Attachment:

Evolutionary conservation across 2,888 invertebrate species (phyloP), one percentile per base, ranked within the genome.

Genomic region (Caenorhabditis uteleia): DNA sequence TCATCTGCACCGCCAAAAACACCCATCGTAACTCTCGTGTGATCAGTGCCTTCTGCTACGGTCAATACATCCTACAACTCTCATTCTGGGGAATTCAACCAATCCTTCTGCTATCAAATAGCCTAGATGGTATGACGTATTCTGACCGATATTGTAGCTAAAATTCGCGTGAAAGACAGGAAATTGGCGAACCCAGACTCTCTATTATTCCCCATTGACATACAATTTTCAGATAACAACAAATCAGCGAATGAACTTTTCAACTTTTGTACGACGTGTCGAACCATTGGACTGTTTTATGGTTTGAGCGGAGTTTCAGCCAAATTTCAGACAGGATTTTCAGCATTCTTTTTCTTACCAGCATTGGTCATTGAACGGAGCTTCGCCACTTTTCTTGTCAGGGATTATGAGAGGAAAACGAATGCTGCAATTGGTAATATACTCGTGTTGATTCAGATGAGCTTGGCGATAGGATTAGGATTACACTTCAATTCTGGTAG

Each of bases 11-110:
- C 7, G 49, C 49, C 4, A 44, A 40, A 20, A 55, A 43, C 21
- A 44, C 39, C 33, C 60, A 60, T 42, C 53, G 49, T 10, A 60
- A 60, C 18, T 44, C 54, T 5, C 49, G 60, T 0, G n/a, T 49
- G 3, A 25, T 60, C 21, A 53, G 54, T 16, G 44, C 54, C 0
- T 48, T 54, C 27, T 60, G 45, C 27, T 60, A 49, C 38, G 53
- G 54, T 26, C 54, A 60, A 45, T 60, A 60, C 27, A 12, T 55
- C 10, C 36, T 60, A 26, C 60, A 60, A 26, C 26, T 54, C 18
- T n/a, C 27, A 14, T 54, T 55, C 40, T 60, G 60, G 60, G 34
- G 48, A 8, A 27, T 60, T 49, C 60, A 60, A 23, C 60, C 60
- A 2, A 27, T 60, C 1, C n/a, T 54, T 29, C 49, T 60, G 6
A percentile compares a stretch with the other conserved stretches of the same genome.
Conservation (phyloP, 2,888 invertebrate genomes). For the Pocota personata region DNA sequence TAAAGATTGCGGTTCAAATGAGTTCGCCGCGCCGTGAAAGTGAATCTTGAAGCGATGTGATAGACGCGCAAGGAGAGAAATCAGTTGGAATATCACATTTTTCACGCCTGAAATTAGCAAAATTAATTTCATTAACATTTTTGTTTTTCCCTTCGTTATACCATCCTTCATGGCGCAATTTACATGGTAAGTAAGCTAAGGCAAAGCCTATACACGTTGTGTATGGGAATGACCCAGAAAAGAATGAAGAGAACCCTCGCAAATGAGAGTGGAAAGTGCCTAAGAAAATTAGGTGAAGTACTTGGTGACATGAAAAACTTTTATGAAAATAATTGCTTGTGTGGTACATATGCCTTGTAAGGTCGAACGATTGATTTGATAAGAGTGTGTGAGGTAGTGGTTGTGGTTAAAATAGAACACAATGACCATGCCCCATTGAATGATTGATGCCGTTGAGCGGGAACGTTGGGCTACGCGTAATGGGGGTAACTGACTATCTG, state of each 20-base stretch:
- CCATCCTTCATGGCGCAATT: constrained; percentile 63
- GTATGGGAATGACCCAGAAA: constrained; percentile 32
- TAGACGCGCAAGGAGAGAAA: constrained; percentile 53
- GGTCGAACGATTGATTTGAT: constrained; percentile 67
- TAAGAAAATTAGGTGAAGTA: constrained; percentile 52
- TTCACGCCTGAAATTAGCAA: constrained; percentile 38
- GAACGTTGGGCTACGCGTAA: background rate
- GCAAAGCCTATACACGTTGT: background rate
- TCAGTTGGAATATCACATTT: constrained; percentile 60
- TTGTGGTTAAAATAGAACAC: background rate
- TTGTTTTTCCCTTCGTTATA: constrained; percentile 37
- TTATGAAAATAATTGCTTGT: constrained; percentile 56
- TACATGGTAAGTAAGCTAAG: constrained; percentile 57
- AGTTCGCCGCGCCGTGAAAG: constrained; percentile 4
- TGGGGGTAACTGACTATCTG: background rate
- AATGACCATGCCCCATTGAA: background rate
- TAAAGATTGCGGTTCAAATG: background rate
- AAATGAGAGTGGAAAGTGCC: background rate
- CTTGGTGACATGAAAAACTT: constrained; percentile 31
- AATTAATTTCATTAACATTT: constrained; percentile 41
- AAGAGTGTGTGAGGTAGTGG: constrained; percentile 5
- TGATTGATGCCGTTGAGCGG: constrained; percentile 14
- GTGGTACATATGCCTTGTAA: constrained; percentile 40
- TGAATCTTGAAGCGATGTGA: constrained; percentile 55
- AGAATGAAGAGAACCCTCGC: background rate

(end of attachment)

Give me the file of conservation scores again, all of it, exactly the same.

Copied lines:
Evolutionary conservation across 2,888 invertebrate species (phyloP), one percentile per base, ranked within the genome.

Genomic region (Caenorhabditis uteleia): DNA sequence TCATCTGCACCGCCAAAAACACCCATCGTAACTCTCGTGTGATCAGTGCCTTCTGCTACGGTCAATACATCCTACAACTCTCATTCTGGGGAATTCAACCAATCCTTCTGCTATCAAATAGCCTAGATGGTATGACGTATTCTGACCGATATTGTAGCTAAAATTCGCGTGAAAGACAGGAAATTGGCGAACCCAGACTCTCTATTATTCCCCATTGACATACAATTTTCAGATAACAACAAATCAGCGAATGAACTTTTCAACTTTTGTACGACGTGTCGAACCATTGGACTGTTTTATGGTTTGAGCGGAGTTTCAGCCAAATTTCAGACAGGATTTTCAGCATTCTTTTTCTTACCAGCATTGGTCATTGAACGGAGCTTCGCCACTTTTCTTGTCAGGGATTATGAGAGGAAAACGAATGCTGCAATTGGTAATATACTCGTGTTGATTCAGATGAGCTTGGCGATAGGATTAGGATTACACTTCAATTCTGGTAG

Each of bases 11-110:
- C 7, G 49, C 49, C 4, A 44, A 40, A 20, A 55, A 43, C 21
- A 44, C 39, C 33, C 60, A 60, T 42, C 53, G 49, T 10, A 60
- A 60, C 18, T 44, C 54, T 5, C 49, G 60, T 0, G n/a, T 49
- G 3, A 25, T 60, C 21, A 53, G 54, T 16, G 44, C 54, C 0
- T 48, T 54, C 27, T 60, G 45, C 27, T 60, A 49, C 38, G 53
- G 54, T 26, C 54, A 60, A 45, T 60, A 60, C 27, A 12, T 55
- C 10, C 36, T 60, A 26, C 60, A 60, A 26, C 26, T 54, C 18
- T n/a, C 27, A 14, T 54, T 55, C 40, T 60, G 60, G 60, G 34
- G 48, A 8, A 27, T 60, T 49, C 60, A 60, A 23, C 60, C 60
- A 2, A 27, T 60, C 1, C n/a, T 54, T 29, C 49, T 60, G 6
A percentile compares a stretch with the other conserved stretches of the same genome.
Conservation (phyloP, 2,888 invertebrate genomes). For the Pocota personata region DNA sequence TAAAGATTGCGGTTCAAATGAGTTCGCCGCGCCGTGAAAGTGAATCTTGAAGCGATGTGATAGACGCGCAAGGAGAGAAATCAGTTGGAATATCACATTTTTCACGCCTGAAATTAGCAAAATTAATTTCATTAACATTTTTGTTTTTCCCTTCGTTATACCATCCTTCATGGCGCAATTTACATGGTAAGTAAGCTAAGGCAAAGCCTATACACGTTGTGTATGGGAATGACCCAGAAAAGAATGAAGAGAACCCTCGCAAATGAGAGTGGAAAGTGCCTAAGAAAATTAGGTGAAGTACTTGGTGACATGAAAAACTTTTATGAAAATAATTGCTTGTGTGGTACATATGCCTTGTAAGGTCGAACGATTGATTTGATAAGAGTGTGTGAGGTAGTGGTTGTGGTTAAAATAGAACACAATGACCATGCCCCATTGAATGATTGATGCCGTTGAGCGGGAACGTTGGGCTACGCGTAATGGGGGTAACTGACTATCTG, state of each 20-base stretch:
- CCATCCTTCATGGCGCAATT: constrained; percentile 63
- GTATGGGAATGACCCAGAAA: constrained; percentile 32
- TAGACGCGCAAGGAGAGAAA: constrained; percentile 53
- GGTCGAACGATTGATTTGAT: constrained; percentile 67
- TAAGAAAATTAGGTGAAGTA: constrained; percentile 52
- TTCACGCCTGAAATTAGCAA: constrained; percentile 38
- GAACGTTGGGCTACGCGTAA: background rate
- GCAAAGCCTATACACGTTGT: background rate
- TCAGTTGGAATATCACATTT: constrained; percentile 60
- TTGTGGTTAAAATAGAACAC: background rate
- TTGTTTTTCCCTTCGTTATA: constrained; percentile 37
- TTATGAAAATAATTGCTTGT: constrained; percentile 56
- TACATGGTAAGTAAGCTAAG: constrained; percentile 57
- AGTTCGCCGCGCCGTGAAAG: constrained; percentile 4
- TGGGGGTAACTGACTATCTG: background rate
- AATGACCATGCCCCATTGAA: background rate
- TAAAGATTGCGGTTCAAATG: background rate
- AAATGAGAGTGGAAAGTGCC: background rate
- CTTGGTGACATGAAAAACTT: constrained; percentile 31
- AATTAATTTCATTAACATTT: constrained; percentile 41
- AAGAGTGTGTGAGGTAGTGG: constrained; percentile 5
- TGATTGATGCCGTTGAGCGG: constrained; percentile 14
- GTGGTACATATGCCTTGTAA: constrained; percentile 40
- TGAATCTTGAAGCGATGTGA: constrained; percentile 55
- AGAATGAAGAGAACCCTCGC: background rate